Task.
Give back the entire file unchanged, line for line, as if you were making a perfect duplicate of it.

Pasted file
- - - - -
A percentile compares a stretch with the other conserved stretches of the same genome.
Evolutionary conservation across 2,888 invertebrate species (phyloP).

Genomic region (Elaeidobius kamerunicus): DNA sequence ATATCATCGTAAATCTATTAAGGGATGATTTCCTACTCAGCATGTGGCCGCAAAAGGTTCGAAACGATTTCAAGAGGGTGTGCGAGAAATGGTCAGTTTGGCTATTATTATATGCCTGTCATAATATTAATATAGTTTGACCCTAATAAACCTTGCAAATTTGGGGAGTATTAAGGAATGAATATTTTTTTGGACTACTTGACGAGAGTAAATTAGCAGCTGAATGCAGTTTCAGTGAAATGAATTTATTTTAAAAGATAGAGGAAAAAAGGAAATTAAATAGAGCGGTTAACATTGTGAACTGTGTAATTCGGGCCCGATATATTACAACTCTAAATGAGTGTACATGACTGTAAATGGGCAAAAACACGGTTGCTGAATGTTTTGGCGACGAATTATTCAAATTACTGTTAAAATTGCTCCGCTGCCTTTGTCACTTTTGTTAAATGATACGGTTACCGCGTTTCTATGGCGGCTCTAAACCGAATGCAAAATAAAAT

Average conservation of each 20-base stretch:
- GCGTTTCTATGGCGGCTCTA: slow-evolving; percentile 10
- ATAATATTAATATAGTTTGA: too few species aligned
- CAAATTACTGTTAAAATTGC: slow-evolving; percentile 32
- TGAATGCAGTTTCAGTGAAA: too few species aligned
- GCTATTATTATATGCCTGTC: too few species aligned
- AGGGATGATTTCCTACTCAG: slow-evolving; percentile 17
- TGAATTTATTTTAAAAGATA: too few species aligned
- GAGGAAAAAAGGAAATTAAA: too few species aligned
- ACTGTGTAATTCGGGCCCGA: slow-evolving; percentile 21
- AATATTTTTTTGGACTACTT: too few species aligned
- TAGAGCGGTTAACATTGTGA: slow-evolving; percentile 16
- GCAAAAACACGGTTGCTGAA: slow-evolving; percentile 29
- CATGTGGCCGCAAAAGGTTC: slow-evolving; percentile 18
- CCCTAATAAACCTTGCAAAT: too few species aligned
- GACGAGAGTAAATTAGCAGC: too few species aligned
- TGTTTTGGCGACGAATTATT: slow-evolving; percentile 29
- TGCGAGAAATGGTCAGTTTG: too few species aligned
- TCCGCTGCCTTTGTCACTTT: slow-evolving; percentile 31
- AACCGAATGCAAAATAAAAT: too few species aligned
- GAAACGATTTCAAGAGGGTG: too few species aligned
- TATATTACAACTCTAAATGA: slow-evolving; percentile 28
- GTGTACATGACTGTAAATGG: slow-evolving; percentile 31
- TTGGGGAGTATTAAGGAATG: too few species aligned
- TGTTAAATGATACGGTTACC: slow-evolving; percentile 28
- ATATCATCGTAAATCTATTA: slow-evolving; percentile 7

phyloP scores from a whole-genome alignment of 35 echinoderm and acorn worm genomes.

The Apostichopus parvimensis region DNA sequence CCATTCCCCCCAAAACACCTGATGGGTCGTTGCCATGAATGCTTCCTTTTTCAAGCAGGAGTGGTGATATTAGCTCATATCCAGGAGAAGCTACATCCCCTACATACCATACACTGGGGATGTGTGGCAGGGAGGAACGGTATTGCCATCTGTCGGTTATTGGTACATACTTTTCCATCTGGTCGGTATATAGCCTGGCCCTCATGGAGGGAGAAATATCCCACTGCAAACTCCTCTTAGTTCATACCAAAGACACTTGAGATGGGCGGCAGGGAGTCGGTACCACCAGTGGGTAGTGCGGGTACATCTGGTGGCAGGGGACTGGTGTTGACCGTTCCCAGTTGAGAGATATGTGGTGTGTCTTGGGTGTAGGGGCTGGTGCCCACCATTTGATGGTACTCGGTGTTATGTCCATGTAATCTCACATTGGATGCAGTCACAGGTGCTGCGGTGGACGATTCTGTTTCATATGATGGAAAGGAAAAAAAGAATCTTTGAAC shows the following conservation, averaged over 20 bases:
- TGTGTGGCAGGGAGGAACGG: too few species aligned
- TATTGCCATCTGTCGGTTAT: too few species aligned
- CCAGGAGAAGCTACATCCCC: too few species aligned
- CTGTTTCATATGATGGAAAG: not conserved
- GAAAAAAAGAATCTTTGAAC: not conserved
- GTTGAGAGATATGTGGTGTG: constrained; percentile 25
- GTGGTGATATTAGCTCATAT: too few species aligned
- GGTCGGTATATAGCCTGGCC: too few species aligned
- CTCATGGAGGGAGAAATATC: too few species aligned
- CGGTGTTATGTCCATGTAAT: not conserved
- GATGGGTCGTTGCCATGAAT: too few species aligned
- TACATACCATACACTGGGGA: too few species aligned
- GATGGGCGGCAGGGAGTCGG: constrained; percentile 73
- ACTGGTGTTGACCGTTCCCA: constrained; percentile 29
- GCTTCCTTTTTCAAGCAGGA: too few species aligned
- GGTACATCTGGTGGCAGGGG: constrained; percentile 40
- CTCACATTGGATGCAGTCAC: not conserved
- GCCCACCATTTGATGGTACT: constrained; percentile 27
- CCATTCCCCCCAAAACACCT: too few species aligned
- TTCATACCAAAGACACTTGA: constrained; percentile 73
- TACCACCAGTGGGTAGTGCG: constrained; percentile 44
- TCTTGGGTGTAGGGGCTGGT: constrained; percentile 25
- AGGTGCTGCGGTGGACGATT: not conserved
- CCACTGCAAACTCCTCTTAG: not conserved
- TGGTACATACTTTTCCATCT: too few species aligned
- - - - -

A percentile compares a stretch with the other conserved stretches of the same genome.
Evolutionary conservation across 2,888 invertebrate species (phyloP).

Genomic region (Elaeidobius kamerunicus): DNA sequence ATATCATCGTAAATCTATTAAGGGATGATTTCCTACTCAGCATGTGGCCGCAAAAGGTTCGAAACGATTTCAAGAGGGTGTGCGAGAAATGGTCAGTTTGGCTATTATTATATGCCTGTCATAATATTAATATAGTTTGACCCTAATAAACCTTGCAAATTTGGGGAGTATTAAGGAATGAATATTTTTTTGGACTACTTGACGAGAGTAAATTAGCAGCTGAATGCAGTTTCAGTGAAATGAATTTATTTTAAAAGATAGAGGAAAAAAGGAAATTAAATAGAGCGGTTAACATTGTGAACTGTGTAATTCGGGCCCGATATATTACAACTCTAAATGAGTGTACATGACTGTAAATGGGCAAAAACACGGTTGCTGAATGTTTTGGCGACGAATTATTCAAATTACTGTTAAAATTGCTCCGCTGCCTTTGTCACTTTTGTTAAATGATACGGTTACCGCGTTTCTATGGCGGCTCTAAACCGAATGCAAAATAAAAT

Average conservation of each 20-base stretch:
- GCGTTTCTATGGCGGCTCTA: slow-evolving; percentile 10
- ATAATATTAATATAGTTTGA: too few species aligned
- CAAATTACTGTTAAAATTGC: slow-evolving; percentile 32
- TGAATGCAGTTTCAGTGAAA: too few species aligned
- GCTATTATTATATGCCTGTC: too few species aligned
- AGGGATGATTTCCTACTCAG: slow-evolving; percentile 17
- TGAATTTATTTTAAAAGATA: too few species aligned
- GAGGAAAAAAGGAAATTAAA: too few species aligned
- ACTGTGTAATTCGGGCCCGA: slow-evolving; percentile 21
- AATATTTTTTTGGACTACTT: too few species aligned
- TAGAGCGGTTAACATTGTGA: slow-evolving; percentile 16
- GCAAAAACACGGTTGCTGAA: slow-evolving; percentile 29
- CATGTGGCCGCAAAAGGTTC: slow-evolving; percentile 18
- CCCTAATAAACCTTGCAAAT: too few species aligned
- GACGAGAGTAAATTAGCAGC: too few species aligned
- TGTTTTGGCGACGAATTATT: slow-evolving; percentile 29
- TGCGAGAAATGGTCAGTTTG: too few species aligned
- TCCGCTGCCTTTGTCACTTT: slow-evolving; percentile 31
- AACCGAATGCAAAATAAAAT: too few species aligned
- GAAACGATTTCAAGAGGGTG: too few species aligned
- TATATTACAACTCTAAATGA: slow-evolving; percentile 28
- GTGTACATGACTGTAAATGG: slow-evolving; percentile 31
- TTGGGGAGTATTAAGGAATG: too few species aligned
- TGTTAAATGATACGGTTACC: slow-evolving; percentile 28
- ATATCATCGTAAATCTATTA: slow-evolving; percentile 7

phyloP scores from a whole-genome alignment of 35 echinoderm and acorn worm genomes.

The Apostichopus parvimensis region DNA sequence CCATTCCCCCCAAAACACCTGATGGGTCGTTGCCATGAATGCTTCCTTTTTCAAGCAGGAGTGGTGATATTAGCTCATATCCAGGAGAAGCTACATCCCCTACATACCATACACTGGGGATGTGTGGCAGGGAGGAACGGTATTGCCATCTGTCGGTTATTGGTACATACTTTTCCATCTGGTCGGTATATAGCCTGGCCCTCATGGAGGGAGAAATATCCCACTGCAAACTCCTCTTAGTTCATACCAAAGACACTTGAGATGGGCGGCAGGGAGTCGGTACCACCAGTGGGTAGTGCGGGTACATCTGGTGGCAGGGGACTGGTGTTGACCGTTCCCAGTTGAGAGATATGTGGTGTGTCTTGGGTGTAGGGGCTGGTGCCCACCATTTGATGGTACTCGGTGTTATGTCCATGTAATCTCACATTGGATGCAGTCACAGGTGCTGCGGTGGACGATTCTGTTTCATATGATGGAAAGGAAAAAAAGAATCTTTGAAC shows the following conservation, averaged over 20 bases:
- TGTGTGGCAGGGAGGAACGG: too few species aligned
- TATTGCCATCTGTCGGTTAT: too few species aligned
- CCAGGAGAAGCTACATCCCC: too few species aligned
- CTGTTTCATATGATGGAAAG: not conserved
- GAAAAAAAGAATCTTTGAAC: not conserved
- GTTGAGAGATATGTGGTGTG: constrained; percentile 25
- GTGGTGATATTAGCTCATAT: too few species aligned
- GGTCGGTATATAGCCTGGCC: too few species aligned
- CTCATGGAGGGAGAAATATC: too few species aligned
- CGGTGTTATGTCCATGTAAT: not conserved
- GATGGGTCGTTGCCATGAAT: too few species aligned
- TACATACCATACACTGGGGA: too few species aligned
- GATGGGCGGCAGGGAGTCGG: constrained; percentile 73
- ACTGGTGTTGACCGTTCCCA: constrained; percentile 29
- GCTTCCTTTTTCAAGCAGGA: too few species aligned
- GGTACATCTGGTGGCAGGGG: constrained; percentile 40
- CTCACATTGGATGCAGTCAC: not conserved
- GCCCACCATTTGATGGTACT: constrained; percentile 27
- CCATTCCCCCCAAAACACCT: too few species aligned
- TTCATACCAAAGACACTTGA: constrained; percentile 73
- TACCACCAGTGGGTAGTGCG: constrained; percentile 44
- TCTTGGGTGTAGGGGCTGGT: constrained; percentile 25
- AGGTGCTGCGGTGGACGATT: not conserved
- CCACTGCAAACTCCTCTTAG: not conserved
- TGGTACATACTTTTCCATCT: too few species aligned